The HESIS has issued a Health Hazard Alert to warn workers, employers and health care providers about the dangers of diacetyl, a chemical used in many food flavorings.  Exposure to diacetyl can cause bronchiolitis obliterans, a serious lung disease that can result in permanent lung damage and even death.  Workers from two California flavoring companies that use diacetyl have already been diagnosed with this disease.  The Hazard Alert provides information on how workers can be exposed to diacetyl, symptoms and health effects workers may experience, prevention measures and resources.


This new edition of the popular factsheet highlights changes made to the Cal/OSHA Sanitation Standard to address mold hazards and provides up-to-date resources for workers and employers. The factsheet explains the health effects of mold, how to know if mold is present, and what to do if you find mold in your workplace.  Special audiences include teachers, office workers and others who work in indoor environments and their employers.


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California Department of Health Service / Radon Program

-- George Faggella ()


Check their web site (above).


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California Department of Health Service / Tobacco Control Section

-- Joanne Wellman-Benson, RDH, MPH ()


Multi-Unit Housing Workgroup. The workgroup continues to meet monthly to assist in the development and implementation of strategies to increase the number of voluntary and legislative policies related to smoke-free multi-unit housing in California.  Activities include planning and conducting technical assistance calls, and developing media and resources.  The calls occur approximately every three months, and the November call addressed: How to speak with callers who complain about SHS drifting into their home, and the February call: Reaching out to the housing industry:  Market rate and affordable housing Joanne-Wellman Benson and Esther Schiller represented California at the National Smoke-Free Multi-Unit Housing Forum in Michigan, November.  


Latino Renters Survey.

In September, the Hispanic/Latino Tobacco Education Partnership and the American Lung Association of Californias Center for Tobacco Policy and Organizing jointly released Latino Renters Survey: Attitudes about Secondhand Smoke in Apartments. The results from the first-ever survey of Californias Latino renters shows high rates of drifting smoke exposure.  Despite 95 percent of Latino families banning smoking inside their apartments, 63 percent of respondents have been exposed to secondhand smoke drifting into their apartment.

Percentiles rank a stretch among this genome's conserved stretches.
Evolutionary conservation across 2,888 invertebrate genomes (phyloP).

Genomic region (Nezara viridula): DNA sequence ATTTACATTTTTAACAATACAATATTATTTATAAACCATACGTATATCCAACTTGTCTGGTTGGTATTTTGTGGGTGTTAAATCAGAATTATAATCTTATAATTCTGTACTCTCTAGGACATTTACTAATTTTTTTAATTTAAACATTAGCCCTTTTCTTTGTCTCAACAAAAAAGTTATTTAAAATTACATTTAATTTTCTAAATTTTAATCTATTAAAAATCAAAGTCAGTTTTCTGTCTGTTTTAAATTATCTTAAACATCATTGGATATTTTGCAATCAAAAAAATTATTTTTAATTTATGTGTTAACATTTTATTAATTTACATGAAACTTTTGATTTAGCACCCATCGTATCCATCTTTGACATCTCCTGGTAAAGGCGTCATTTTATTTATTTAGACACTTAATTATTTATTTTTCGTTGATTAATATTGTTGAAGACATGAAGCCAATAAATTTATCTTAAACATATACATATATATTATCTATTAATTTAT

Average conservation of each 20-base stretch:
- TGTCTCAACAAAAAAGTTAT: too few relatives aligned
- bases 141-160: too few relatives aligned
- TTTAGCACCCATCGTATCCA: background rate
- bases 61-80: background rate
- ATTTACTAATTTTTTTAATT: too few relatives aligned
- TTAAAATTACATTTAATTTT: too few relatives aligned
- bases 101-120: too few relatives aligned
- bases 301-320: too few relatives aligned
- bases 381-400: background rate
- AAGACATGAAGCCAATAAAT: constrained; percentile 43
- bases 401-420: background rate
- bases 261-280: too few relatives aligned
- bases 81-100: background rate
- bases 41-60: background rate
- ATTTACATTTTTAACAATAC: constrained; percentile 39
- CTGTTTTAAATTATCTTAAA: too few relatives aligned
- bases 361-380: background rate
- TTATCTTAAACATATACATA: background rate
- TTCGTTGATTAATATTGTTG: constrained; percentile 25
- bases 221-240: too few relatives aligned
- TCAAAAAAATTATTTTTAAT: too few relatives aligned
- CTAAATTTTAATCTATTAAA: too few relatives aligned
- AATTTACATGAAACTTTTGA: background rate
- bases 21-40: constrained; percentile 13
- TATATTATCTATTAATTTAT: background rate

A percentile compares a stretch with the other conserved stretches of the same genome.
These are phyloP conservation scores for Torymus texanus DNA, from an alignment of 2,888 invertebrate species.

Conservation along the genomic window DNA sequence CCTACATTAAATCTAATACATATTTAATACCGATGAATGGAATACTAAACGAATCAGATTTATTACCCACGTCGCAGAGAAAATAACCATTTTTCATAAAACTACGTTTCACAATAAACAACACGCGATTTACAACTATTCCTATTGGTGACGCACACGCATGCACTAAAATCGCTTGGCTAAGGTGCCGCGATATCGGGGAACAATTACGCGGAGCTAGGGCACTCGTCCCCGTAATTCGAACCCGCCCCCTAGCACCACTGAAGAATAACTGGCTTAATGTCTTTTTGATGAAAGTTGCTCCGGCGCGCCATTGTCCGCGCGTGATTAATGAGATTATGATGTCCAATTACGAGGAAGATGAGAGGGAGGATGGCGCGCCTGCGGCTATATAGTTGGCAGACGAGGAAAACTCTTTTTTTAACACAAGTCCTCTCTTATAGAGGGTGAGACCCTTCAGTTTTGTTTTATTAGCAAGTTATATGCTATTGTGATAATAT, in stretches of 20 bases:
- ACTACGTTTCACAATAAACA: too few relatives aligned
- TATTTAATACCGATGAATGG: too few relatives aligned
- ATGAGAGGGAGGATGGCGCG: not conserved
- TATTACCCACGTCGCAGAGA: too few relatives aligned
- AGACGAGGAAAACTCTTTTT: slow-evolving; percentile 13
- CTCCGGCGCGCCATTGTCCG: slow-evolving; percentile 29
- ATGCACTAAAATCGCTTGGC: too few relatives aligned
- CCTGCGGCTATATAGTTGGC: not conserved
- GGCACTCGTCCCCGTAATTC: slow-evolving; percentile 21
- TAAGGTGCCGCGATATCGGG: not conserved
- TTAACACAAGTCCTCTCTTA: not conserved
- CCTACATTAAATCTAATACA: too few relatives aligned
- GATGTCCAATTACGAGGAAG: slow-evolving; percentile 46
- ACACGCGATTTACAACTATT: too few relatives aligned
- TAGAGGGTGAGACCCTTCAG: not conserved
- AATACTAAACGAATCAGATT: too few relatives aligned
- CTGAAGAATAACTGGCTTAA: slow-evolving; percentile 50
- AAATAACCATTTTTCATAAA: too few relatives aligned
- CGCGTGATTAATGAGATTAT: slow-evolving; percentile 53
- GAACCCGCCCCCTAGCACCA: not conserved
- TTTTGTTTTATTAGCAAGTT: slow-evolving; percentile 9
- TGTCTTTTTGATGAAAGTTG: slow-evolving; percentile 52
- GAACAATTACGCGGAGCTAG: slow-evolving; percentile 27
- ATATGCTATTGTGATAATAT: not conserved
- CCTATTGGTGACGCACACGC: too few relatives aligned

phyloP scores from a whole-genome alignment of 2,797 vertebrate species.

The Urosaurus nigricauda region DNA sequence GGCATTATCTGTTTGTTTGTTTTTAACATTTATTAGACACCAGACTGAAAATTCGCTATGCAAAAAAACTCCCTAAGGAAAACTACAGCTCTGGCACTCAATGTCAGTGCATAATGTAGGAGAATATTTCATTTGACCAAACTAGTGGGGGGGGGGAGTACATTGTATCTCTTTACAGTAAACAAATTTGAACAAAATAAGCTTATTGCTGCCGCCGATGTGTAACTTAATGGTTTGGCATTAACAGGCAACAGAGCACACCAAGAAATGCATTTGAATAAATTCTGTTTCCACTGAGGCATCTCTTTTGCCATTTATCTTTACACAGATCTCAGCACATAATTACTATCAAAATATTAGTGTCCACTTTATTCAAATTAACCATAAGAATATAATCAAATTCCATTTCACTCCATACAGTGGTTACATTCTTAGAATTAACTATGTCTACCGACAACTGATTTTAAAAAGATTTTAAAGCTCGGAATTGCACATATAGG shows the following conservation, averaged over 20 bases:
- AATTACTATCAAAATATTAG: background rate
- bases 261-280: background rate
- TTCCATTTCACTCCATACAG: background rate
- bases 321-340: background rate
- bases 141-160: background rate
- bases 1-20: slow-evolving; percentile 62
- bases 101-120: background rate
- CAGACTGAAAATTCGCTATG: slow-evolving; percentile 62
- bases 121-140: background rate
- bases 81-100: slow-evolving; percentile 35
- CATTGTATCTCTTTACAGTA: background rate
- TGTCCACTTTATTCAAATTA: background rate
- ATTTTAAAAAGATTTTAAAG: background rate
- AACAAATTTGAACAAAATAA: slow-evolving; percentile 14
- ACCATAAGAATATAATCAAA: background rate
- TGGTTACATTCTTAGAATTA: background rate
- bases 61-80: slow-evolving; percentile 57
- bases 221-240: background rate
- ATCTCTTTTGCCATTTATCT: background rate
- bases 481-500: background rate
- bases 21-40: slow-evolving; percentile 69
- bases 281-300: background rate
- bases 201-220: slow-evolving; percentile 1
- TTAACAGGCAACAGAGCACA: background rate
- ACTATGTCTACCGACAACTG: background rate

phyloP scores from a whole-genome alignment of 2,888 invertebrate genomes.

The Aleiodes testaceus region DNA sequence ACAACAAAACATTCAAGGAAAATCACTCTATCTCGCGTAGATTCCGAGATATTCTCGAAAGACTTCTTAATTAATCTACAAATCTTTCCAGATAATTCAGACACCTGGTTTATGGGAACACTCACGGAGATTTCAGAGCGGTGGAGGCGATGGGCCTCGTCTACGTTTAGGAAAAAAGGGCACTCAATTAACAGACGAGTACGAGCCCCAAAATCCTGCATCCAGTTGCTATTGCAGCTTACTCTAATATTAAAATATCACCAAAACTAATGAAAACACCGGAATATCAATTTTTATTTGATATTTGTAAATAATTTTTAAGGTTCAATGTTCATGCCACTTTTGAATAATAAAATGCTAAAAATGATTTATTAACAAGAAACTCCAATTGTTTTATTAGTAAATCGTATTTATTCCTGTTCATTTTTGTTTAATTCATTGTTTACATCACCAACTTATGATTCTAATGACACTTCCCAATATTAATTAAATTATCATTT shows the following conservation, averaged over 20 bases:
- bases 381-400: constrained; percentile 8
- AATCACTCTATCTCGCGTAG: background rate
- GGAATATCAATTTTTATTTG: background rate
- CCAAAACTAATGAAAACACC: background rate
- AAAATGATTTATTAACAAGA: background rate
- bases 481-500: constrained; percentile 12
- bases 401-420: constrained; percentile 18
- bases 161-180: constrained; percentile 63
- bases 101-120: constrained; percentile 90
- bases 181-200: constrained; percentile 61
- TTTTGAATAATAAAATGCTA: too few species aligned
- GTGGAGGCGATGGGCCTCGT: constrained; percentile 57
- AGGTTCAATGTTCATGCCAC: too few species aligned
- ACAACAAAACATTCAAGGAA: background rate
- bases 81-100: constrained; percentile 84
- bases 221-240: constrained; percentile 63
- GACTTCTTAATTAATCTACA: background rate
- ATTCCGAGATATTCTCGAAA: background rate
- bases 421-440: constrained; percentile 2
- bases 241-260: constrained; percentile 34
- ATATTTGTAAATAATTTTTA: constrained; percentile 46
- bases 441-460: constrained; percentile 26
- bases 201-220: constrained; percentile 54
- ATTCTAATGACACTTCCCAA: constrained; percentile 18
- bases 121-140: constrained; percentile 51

Secondhand Smoke Media. California Department of Health Services released a comprehensive package of anti-tobacco advertising, including ads exposing the dangers of drifting secondhand smoke in multi-unit housing. Media forms include, television, radio and print ads targeting Asian/Pacific Islander, Hispanic/Latino, African-American and general market audiences. Several ads address drifting tobacco smoke in apartments as a health risk.


Workplace Smoking Policy. Assembly Bill (Oropeza) was signed by the Governor in September .  The bill amends Government Code (Section 7596) and Labor Code (Section 6404.5) in order to clarify the smoking banned in the following places of employment:  lobbies, lounges, waiting areas, elevators, stairwells, and restrooms.  AB also includes buildings attached to parking lot, although the parking lot itself remains exempt from the prohibition.


Anti-smoking Legislation. Newly-elected State Senator Jenny Oropeza introduced two anti-smoking bills in December: SB 4: No Smoking at State Parks and Beaches, would establish a fine of $250 for smoking at a state beach or within a state park. The measure includes public posting of the ban.  And SB 7:  No Smoking in Cars with Children, would make it an infraction for a person to smoke in any car with a child younger than the age of 18 in it, even if the car was parked or on private property. 


Secondhand Smoke Policy Database. A Prop 99 funded agency, The California Clean Air Project () has developed a secondhand smoke policy database with an extensive collection of ordinances, statewide laws, and selected voluntary secondhand smoke policies in California.  The database is searchable both by county or topic. 


Housing Tax credit: Language is being proposed by the Tax Credit Allocation Committee to include 1 point on developers applications to include non-smoking sections in apartments. The proposed language (January 18,) is given as:




The proposed project will contain nonsmoking buildings or sections of buildings.  Nonsmoking sections must consist of at least half the units within the building, and those units must be contiguous. 1 point